Figure 3: Anomaly Detection Example
Anomaly detection occurs when a substantial change in normal behavior might indicate the presence of intended or unintended attacks, faults, defects and others. A number of different machine learning techniques can be used to help flag and assess the severity of detected anomalies including:
One technique in particular that is to be gaining traction for anomaly detection is adaptive resonance theory (ART). ART is a technique that has been used extensively to detect network intrusions. In managing networks, anomalies are often malicious intrusion attempts that represent a serious threat to network security.
Power generating facilities and industrial plants need to maximize operational efficiency by optimizing operating conditions based on fuel and raw material lot changes, aging deterioration of equipment, and so on. Hitachi has developed high-efficiency operational support technologies leveraging advanced anomaly detection in a joint effort with the Universiti Teknologi PETRONAS for industrial plants that detect equipment and operating anomalies.
With conventional anomaly diagnosis technologies that are based on initial conditions, as fluctuations within normal operating ranges are also determined to be “anomalous,” the application of these technologies in places where the conditions considered appropriate can change on a daily basis has been difficult.
However, Hitachi’s newly developed technology employs a sequential learning-type data classification technology known as adaptive resonance theory (ART). Since ART can teach a system the “normal” conditions that correspond to a wide range of operating states, anomalies can be detected accurately (see Figure 4).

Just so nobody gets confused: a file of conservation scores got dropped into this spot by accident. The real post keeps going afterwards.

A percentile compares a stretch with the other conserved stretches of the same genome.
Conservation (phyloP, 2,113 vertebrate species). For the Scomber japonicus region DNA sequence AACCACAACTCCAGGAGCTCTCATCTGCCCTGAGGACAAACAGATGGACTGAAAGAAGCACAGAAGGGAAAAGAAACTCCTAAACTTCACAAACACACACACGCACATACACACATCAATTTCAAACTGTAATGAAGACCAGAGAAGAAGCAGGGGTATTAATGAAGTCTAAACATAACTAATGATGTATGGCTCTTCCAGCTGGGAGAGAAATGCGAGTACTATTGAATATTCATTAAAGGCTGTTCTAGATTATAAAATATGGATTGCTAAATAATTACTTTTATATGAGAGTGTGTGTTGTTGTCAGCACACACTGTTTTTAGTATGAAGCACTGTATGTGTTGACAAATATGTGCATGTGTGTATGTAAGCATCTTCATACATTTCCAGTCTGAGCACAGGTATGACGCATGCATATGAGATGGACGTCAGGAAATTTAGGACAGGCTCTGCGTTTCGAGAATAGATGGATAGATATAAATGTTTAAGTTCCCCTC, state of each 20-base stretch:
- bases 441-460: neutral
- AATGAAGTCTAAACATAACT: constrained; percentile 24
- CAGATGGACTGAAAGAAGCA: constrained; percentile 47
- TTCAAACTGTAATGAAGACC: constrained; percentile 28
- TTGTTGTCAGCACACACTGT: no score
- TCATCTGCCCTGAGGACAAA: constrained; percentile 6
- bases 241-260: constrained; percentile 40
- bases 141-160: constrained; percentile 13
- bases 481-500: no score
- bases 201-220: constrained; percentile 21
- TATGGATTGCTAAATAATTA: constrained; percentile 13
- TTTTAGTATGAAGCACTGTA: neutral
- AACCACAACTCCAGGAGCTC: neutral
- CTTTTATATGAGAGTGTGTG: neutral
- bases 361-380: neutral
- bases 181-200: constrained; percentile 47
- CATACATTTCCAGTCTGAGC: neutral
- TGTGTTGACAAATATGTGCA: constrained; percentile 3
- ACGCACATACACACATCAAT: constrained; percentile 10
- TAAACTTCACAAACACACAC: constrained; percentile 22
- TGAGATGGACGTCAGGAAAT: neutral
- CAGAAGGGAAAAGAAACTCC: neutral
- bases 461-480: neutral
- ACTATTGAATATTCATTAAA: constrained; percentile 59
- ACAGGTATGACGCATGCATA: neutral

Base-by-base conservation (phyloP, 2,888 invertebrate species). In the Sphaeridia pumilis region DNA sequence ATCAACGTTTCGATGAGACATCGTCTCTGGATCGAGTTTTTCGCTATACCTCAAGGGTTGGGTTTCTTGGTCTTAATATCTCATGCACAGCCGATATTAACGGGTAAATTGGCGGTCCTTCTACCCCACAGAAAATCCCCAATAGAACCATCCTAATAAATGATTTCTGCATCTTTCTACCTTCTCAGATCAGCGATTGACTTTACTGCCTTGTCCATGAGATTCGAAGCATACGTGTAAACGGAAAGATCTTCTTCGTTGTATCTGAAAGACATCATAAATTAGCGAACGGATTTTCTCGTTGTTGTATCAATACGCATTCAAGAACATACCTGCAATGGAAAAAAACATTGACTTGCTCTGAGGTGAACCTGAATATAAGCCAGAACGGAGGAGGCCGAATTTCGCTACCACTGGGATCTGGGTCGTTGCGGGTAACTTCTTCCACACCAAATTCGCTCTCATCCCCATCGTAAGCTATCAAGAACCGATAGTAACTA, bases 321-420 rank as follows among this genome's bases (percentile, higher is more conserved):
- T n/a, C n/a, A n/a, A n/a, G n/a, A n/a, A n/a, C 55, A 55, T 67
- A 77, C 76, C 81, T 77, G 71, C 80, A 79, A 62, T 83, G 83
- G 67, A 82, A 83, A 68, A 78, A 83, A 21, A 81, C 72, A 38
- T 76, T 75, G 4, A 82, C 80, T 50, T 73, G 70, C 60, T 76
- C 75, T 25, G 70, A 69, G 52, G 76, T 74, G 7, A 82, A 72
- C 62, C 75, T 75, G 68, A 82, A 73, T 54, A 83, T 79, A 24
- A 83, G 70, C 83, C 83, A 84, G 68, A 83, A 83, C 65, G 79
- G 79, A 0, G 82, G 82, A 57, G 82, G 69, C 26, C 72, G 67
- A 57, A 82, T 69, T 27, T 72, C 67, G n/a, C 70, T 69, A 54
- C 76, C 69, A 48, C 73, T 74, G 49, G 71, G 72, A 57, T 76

Figure 4: Anomaly Detection Using Adaptive Resonance Theory (ART)
A pilot plant for distillation towers, a key piece of equipment used in crude oil refining plants, was used to verify the system. Even when the composition of the raw materials changed, it was demonstrated that anomalies such as malfunctioning flow adjustment valves and sensor drift could be detected.
For more details on this Hitachi case study, please check out the “High-efficiency Operational Support Technologies for Industrial Plants” paper from Hitachi’s Research and Development Group.
Analytic Modules are one way to not only simplify the development of intelligent IoT applications, but also provide a way to monetize one’s analytics capabilities by reusing the same modules across a multitude of IoT use cases or applications. For example, an Anomaly Detection module could be used across a number of different IoT use cases or applications as depicted in Figure 5.
Figure 5: Monetizing Anomaly Detection Analytic Module across several IOT use cases
Any improvements in the effectiveness of that particular analytic module immediately drives economic value to all the other use cases that analytic module supports. When this happens, not only are organizations deriving and driving the economic value of their IoT data, they are deriving and driving the economic value of their IoT analytics.
As we found in our University of San Francisco research project on the economic value of data, we are only now beginning to understand how to monetize our digital assets through re-use, or as Adam Smith would say, “value in use” versus “value in exchange.”
Machine Learning Techniques for Anomaly Detection: An Overview https://pdfs.semanticscholar.org/0278/bbaf1db5df036f02393679d485260...
Anomaly detection using adaptive resonance theory
PMML (Predictive Model Markup Language) is an XML-based language that enables the definition and sharing of predictive models between applications. A predictive model is a statistical model that is designed to predict the likelihood of target occurrences given established variables or factors.